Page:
This past week marked the 11th Annual LGBT Health Awareness Week, a nationwide event that promotes the unique health and wellness needs of the lesbian, gay, bisexual, and transgender (LGBT) community. This week, we highlight the progress our Commonwealth and the country has made to …Continue Reading LGBT Health Awareness Week
While many American’s view the heart as the symbol of love in February, the true celebration of American Heart Month is a call to all American’s to take charge of your heart health. Cardiovascular disease, which includes heart disease, stroke, and high blood pressure, is …Continue Reading American Heart Month and the ACA
Today, Governor Deval Patrick launched the next phase of the Mass Health Information Exchange, known as the Mass HIway. Joining Health and Human Services Secretary John Polanowicz and health care leaders at Beth Israel Deaconess Medical Center (BIDMC), Holyoke Medical Center, Tufts Medical Center and Atrius Health, the Governor demonstrated …Continue Reading Next Phase Launch of Mass HIway
Manu Tandon, Secretariat Chief Information Officer at the Executive office of Health and Human services, was named one of the Computerworld Premier 100 IT Leaders of the World. The Premier 100 program was created in 2000 to spotlight individuals who have had a positive impact …Continue Reading Manu Tandon, HHS CIO, Named to Computerworld Premier 100
This week the mental health community came together for the 2nd Stephanie Moulton Symposium at the John F. Kennedy Library on Tuesday with a turnout of more than 400 direct care workers, staff and consumers. We gather for this annual training event to honor Stephanie …Continue Reading 2nd Annual Stephanie Moulton Symposium a Legacy and a Tribute
As you prepare to join your friends and families to celebrate the Thanksgiving holiday, I want to share a great experience from an event yesterday that embodies the spirit of this holiday, and the mission of our secretariat. Yesterday, I was proud to join Boston …Continue Reading A message from Secretary Polanowicz: Happy Thanksgiving!
Recently, the US Department of Health and Human Services announced that $3.5 million in new funding for Massachusetts to improve access to health care in under-served areas, bringing primary care closer to home across the Commonwealth. The new funding will be used at six Community Health Centers serving …Continue Reading Affordable Care Act Grant Improves Access to Community Health
Everywhere across the globe today, people are celebrating World Mental Health Day. It’s a day for everyone to come together and talk about mental illness, mental health, and what we can do to acknowledge mental health conditions as diseases that can be treated. For people …Continue Reading It’s Time to Talk About Mental Illness
A Message from Secretary Polanowicz Today I’m pleased to announce Kristin Thorn as Medicaid Director and Olga Roche as Commissioner of the Department of Children and Families (DCF). Please join me in congratulating Kristin and Olga in their new positions. Medicaid Director – Kristin Thorn …Continue Reading Secretary Polanowicz Announces:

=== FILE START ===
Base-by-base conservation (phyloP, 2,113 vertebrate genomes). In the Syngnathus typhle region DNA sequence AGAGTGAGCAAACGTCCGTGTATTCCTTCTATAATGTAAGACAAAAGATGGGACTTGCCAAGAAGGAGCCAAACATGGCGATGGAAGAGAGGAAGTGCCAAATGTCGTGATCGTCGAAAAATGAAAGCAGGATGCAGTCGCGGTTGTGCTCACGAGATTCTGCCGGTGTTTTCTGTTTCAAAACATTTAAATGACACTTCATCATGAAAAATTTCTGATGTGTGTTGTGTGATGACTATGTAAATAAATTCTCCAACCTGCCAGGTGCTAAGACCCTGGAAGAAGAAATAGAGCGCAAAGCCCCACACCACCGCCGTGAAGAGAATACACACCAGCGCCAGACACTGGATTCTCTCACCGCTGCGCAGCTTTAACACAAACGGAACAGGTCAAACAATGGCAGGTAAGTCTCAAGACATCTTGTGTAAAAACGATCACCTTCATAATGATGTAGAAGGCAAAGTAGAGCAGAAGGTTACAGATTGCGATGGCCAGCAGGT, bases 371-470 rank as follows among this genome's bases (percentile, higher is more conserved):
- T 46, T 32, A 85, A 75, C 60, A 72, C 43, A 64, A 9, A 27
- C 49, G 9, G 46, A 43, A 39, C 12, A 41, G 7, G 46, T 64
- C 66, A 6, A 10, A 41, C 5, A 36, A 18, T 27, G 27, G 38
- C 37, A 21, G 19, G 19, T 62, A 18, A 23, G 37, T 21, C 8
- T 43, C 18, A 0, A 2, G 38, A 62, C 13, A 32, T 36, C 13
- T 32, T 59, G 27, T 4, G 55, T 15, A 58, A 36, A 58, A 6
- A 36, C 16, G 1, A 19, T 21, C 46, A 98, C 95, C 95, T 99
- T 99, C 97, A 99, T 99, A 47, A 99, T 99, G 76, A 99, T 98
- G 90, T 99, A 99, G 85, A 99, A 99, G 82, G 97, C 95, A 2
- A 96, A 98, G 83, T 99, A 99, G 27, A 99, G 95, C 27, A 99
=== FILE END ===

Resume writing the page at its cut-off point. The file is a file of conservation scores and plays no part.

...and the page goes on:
#10: Creates new protections to ensure your insurance plan covers you when you need it. Massachusetts already has strong insurance protections and the Affordable Care Act (ACA) enhances these protections by eliminating limits on the amount of benefits you can receive.
#9: Expands Coverage for Young Adults. Young Adults will be able to stay on their parent’s coverage until age 26.
#8: Strengthens the primary care system, while supporting community health centers. The ACA has already provided more than $130 million to community health centers in Massachusetts to strengthen their programs, while expanding access to primary care for community members.
#7: Reduces childhood obesity and tobacco use. The Department of Public Health is using ACA grants to improve emergency medical services to children, reduce childhood obesity, and encourage tobacco cessation.
#6: Rewards quality of care, rather than quantity. Supports the goals of the Commonwealth’s 2012 cost containment law by promoting the formation of Accountable Care Organizations that reward quality and efficiency of care, rather than the quantity of care.
#5: Makes prescription drug coverage more affordable for seniors. Closes the “donut hole” gap in Medicare prescription drug coverage. Nearly 60,000 seniors in Massachusetts saved an average of $667 each on prescription drugs in 2012, and will save more as the donut hole is closed completely.
#4: Covers preventive health services with no co-pay. Thanks to the Affordable Care Act, most health plans must cover a set of preventive services like shots, smoking cessation incentives, and cancer screening tests at no cost to the consumer. This will help increase access to critical preventative care on the short term, and save lives in the long run.
#3: Provides tax credits to small businesses and increased coverage for employees.
Establishes tax credits for certain small employers to make it more affordable to cover their employees, which can be combined with additional wellness rebates through the Health Connector. Very low-income employees who cannot afford their employer’s coverage will become newly eligible for MassHealth, without any penalty for employers.
#2: Ensures affordable coverage for more middle income families. The ACA extends health subsidies to those with incomes from 300% up to 400% of the federal poverty level (approx. $46,000 for an individual) making health insurance affordable for more low-and-middle-income families.
#1: Builds on the success of Massachusetts health reform. The ACA puts into place comprehensive reforms that will improve access to care and establish new protections for patients, while directing billions to Massachusetts to help enhance our already nation-leading coverage. Overall, the Commonwealth will benefit substantially from the ACA.